The timing of betamethasone (BMZ) administration in pregnant women does not seem to differentially affect the suppression of the hypothalamic-pituitary-adrenal (HPA) axis and, in turn, has no apparent effect on neonatal outcomes, according to a study presented at recently concluded 40th Annual Pregnancy Meeting of the Society for Maternal Foetal Medicine (SMFM 2020).
Pregnant women may do well to exercise at an adequate amount, as it lowers the likelihood of adverse obstetric outcomes independent of blood pressure, according to a study presented at the Society for Maternal-Fetal Medicine (SMFM) 40th Annual Pregnancy Meeting.
The use of povidone iodine (PI) is more effective than chlorhexidine gluconate (CHG) at reducing vaginal bacterial colony counts in pregnancy and appears to be a superior vaginal antiseptic for decreasing postpartum infections, according to a study presented at the 2020 Annual Meeting of the Society for Maternal-Fetal Medicine (SMFM 2020).
Being of type O blood may increase the risk of postpartum haemorrhage (PPH) during caesarean delivery, according to a new study presented at the recently concluded 40th Annual Pregnancy Meeting of the Society for Maternal Foetal Medicine (SMFM 2020).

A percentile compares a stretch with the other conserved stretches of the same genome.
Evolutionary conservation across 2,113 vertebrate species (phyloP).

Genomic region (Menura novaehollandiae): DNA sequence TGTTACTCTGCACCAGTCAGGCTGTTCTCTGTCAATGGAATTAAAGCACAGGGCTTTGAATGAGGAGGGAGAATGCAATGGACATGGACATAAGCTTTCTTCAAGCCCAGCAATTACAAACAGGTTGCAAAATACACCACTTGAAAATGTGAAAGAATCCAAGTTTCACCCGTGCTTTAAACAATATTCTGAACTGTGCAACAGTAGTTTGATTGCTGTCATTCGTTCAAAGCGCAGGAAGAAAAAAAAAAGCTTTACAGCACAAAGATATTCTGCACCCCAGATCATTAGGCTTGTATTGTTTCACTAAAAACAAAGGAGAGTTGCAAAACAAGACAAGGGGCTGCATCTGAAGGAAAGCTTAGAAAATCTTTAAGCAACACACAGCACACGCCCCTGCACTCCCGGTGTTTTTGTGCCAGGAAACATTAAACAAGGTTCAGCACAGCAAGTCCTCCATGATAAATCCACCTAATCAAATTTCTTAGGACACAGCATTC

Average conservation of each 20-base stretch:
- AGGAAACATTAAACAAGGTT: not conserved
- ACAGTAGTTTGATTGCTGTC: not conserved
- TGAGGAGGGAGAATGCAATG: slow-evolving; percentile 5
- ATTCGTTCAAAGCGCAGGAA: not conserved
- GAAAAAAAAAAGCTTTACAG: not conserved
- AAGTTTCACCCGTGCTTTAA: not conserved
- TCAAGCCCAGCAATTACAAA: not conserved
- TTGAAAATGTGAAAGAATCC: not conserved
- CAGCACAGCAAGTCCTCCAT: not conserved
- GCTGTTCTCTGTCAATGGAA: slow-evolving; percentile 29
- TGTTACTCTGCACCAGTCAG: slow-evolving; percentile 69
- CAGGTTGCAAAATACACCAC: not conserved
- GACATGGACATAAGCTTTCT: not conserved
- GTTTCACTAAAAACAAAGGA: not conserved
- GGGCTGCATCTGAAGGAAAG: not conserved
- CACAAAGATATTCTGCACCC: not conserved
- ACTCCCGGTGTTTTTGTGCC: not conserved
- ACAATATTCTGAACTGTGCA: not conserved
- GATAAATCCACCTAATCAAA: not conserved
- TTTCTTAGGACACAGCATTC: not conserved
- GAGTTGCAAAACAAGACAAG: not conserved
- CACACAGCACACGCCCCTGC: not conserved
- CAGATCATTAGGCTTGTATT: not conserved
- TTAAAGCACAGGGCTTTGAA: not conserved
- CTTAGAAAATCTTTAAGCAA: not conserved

A vegan diet among pregnant women appears to have no impact on the umbilical-cord levels of vitamin B12, folate, ferritin and haemoglobin, according to a study presented at the 2020 Annual Meeting of the Society for Maternal-Fetal Meeting (SMFM 2020).
In pregnant women with prediabetes or pregestational type 2 diabetes (T2D), metformin also yields protective effects on the risk of pre-eclampsia, as shown in two studies presented at the Society for Maternal-Fetal Medicine (SMFM) 40th Annual Pregnancy Meeting.
Pregnant women with urinary tract infections (UTIs) caused by multidrug-resistant (MDR) bacteria may be at increased risk of developing pyelonephritis, according to a single-centre, retrospective study presented at SMFM 2020.
In patients with heart failure with reduced ejection fraction (HFrEF) receiving angiotensin-converting-enzyme (ACE) inhibitors, high dosing confers benefits for the risk of death or hospitalization that are similar to that obtained with lower dosing, according to a systematic review and meta-analysis.